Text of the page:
We started out as a community garden down behind a church in Laurinburg, the Presbyterian Church. And then we went on a field trip out to the prison site. We had been doing a whole lot of different other stuff like gardening techniques, growing techniques, and all this urban agriculture stuff. So, we went out there and met Eddie Poole who was DPS steward over at that site at the time, and he told us about the bigger plan. We kind of thought he was trippin’ a little bit, and then as we began to work through the different avenues and figure out the different avenues and things that we had to do to make it possible, then it became more realistic. Or it seemed to be more realistic.

A lot of different projects. The community garden where we started at, we built the greenhouse, and that was a very elaborate project because we had to dig into the ground and run water out there. We had to do plumbing, construction work, all kinds of work.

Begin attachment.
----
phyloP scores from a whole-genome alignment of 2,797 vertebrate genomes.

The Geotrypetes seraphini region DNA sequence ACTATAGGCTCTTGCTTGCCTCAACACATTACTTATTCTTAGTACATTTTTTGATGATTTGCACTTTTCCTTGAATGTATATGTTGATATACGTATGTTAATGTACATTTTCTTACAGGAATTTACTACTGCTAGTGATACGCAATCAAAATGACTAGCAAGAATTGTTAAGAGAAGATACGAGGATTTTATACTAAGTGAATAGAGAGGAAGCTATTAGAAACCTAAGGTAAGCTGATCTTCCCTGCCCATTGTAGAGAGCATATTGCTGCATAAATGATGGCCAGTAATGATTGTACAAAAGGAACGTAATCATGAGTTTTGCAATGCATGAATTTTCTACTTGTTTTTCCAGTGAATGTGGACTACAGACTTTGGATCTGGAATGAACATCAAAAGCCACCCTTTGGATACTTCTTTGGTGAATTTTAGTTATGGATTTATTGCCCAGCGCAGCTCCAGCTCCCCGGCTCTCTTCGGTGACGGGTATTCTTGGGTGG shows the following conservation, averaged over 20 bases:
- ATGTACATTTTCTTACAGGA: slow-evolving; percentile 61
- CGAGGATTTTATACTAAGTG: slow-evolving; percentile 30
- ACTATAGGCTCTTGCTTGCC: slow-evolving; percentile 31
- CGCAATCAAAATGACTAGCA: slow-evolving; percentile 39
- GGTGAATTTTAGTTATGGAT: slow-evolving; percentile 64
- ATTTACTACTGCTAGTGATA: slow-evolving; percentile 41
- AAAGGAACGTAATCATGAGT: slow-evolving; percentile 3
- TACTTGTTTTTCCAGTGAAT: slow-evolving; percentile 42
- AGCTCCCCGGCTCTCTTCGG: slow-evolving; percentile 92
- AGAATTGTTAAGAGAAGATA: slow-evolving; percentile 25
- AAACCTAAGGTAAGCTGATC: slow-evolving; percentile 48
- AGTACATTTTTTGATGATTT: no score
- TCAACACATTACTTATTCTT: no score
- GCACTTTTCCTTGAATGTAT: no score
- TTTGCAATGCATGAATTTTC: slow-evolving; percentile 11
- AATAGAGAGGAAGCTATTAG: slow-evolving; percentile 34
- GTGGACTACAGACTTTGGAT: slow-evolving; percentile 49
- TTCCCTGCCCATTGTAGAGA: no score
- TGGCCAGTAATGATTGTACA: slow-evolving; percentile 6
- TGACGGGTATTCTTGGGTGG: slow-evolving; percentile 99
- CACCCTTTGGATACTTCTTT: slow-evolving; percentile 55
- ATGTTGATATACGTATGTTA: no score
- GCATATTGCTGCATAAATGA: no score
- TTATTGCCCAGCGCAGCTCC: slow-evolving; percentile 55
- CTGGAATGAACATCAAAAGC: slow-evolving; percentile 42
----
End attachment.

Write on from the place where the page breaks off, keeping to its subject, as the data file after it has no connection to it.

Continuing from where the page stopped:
I’m a firm believer that everybody can change, but they just have to see themselves being differently. That’s kind of like kids in the neighborhood. You have them in this neighborhood; there’s all this bad stuff going on around them. They’re absorbing it. They’re soaking it all up…The work that we’re doing with GrowingChange, we’re trying to figure that out and trying to frame up the reformation of how we deal with troubled youth and how we see troubled youth and things like that. I’m an advocate for young troubled people because I was once one.

The prison system, I would say it’s a joke, but I mean, 20 years in the box is not no joke. For the majority of people who go to prison and get out, they do not do good, because it’s not designed for you to do good. You know, most people that are incarcerated look like me, or they are people of color. It’s not designed for us. Its designed to keep the people on the top at the top and the people at the bottom on the bottom… When you get in the system, it’s hard to get out.